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Can I challenge an estate agent's valuation report?

I accepted an offer on a house for 220K,(15k) less than estate agents' valuation. Now surveyor has undervalued it by 25K. Very shocked, can I challenge it? My house is in a unique block of red brick houses built in 1926 and they come on the market rarely, so no sales to compere with. Valuer has compared with ex council houses and other much smaller houses, which I think is unfair. He also stated asbestos in rainwater goods when there is none.

Asked on Apr 8 2013, Selling in Barry | Report content

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  • Have the buyers tried to lower the agreed price then? If you had several surveyors value your property, all would come to different prices. If your buyers agreed an offer with you and now are trying to lower the price, they never really wanted the property. You could challenge it, or wait for the next buyer to come along.

    Answered on Apr 8 2013, Report content
  • Just to add, we were in the same position, we told our buyers to find another property if they felt ours wasn't worth the money to them. They backed out after agreeing a price with us, we think they had it in mind to lower the price all along, so we declined their cheeky lower price. We then got a decent buyer who actually wanted the property and they paid what we agreed in the first instance. A lot of buyers out there are sharks with zero conscience, they try to get you in a position where they think they can offer under what you have agreed. I wouldn't deal with such a low life!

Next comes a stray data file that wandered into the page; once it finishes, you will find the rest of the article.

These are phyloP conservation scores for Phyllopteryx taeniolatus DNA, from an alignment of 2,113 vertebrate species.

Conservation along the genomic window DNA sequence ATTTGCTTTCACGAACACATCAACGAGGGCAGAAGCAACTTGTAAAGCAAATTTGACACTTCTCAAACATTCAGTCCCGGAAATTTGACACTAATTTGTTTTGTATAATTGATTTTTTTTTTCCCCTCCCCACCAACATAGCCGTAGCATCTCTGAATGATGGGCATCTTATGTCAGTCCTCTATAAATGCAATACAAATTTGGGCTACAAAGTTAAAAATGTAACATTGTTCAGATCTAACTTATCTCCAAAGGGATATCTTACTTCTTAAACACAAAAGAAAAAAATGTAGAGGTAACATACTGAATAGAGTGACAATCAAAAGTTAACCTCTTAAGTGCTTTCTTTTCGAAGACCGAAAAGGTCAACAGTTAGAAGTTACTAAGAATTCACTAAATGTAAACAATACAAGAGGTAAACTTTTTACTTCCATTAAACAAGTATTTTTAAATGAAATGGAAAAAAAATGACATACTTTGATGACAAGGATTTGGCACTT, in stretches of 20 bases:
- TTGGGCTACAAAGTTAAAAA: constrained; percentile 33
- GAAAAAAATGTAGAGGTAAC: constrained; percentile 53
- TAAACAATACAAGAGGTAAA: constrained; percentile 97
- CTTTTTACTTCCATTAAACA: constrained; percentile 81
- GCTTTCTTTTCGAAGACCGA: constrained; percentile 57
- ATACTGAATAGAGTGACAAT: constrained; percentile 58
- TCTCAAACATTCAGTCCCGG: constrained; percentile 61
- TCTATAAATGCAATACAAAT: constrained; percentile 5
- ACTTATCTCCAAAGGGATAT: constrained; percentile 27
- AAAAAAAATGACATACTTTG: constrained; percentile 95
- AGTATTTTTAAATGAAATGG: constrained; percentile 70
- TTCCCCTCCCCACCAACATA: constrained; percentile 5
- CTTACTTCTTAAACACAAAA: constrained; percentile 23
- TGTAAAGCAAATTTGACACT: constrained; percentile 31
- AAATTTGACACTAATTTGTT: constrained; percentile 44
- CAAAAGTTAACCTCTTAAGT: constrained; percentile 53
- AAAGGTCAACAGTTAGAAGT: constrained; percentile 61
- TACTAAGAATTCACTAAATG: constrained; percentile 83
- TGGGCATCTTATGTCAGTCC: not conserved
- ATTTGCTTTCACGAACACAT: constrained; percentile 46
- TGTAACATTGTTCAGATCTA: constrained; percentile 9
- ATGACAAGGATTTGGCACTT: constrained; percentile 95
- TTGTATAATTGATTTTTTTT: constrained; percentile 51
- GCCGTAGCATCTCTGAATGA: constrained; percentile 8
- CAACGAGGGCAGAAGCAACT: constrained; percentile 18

Answered on Apr 8 2013, Report content
  • If this is a mortgage issue, then the buyer might not be in a position to pay what you first agreed, in which case there is not much you can do. If your buyer is a cash buyer/buy-to-let investor, these people often have a surveyor and solicitor helping them all the way on each property they purchase and they do like to get the best deal they can. So they can offer what you want to hear in the first instance, and then lower the price once they get you in a position where you think it is all going ahead. My advice would be to tell them to get lost. There are some people out there who prey on ordinary people trying to move home, some will screw you all the way to exchange, drag their feet, lower the price, get you in a position where you have found a home and taken out a mortgage, all to let you down last minute. Best to always be prepared to go back on the market when this type of buyer tries to screw you into the ground. Also surveyors don’t always get things right, they often speculate and have every clause under the sun to make sure they cover their backs. They don’t ever want anything to come back on them, so they will scare some buyers off with maybes and might happens etc. They really don’t do any more than the average Joe could do themselves, unless it was a structural survey and/or drain survey. Most surveyors don’t see through walls and floors, they can’t walk down the foul drain, drag our electric cables. They give people a sheet of paper to fill in and go by what the house owner says. It is a money making scheme which never gives the piece of mind one wants when buying a property. But when selling, you often have to accept what the individual surveyor comes up with, and lose a buyer as a result if they get things wrong or are helping the buyer get a better deal. It is sometimes not what you know you who you know, if you know what I mean? I lose many sales due to these valuations.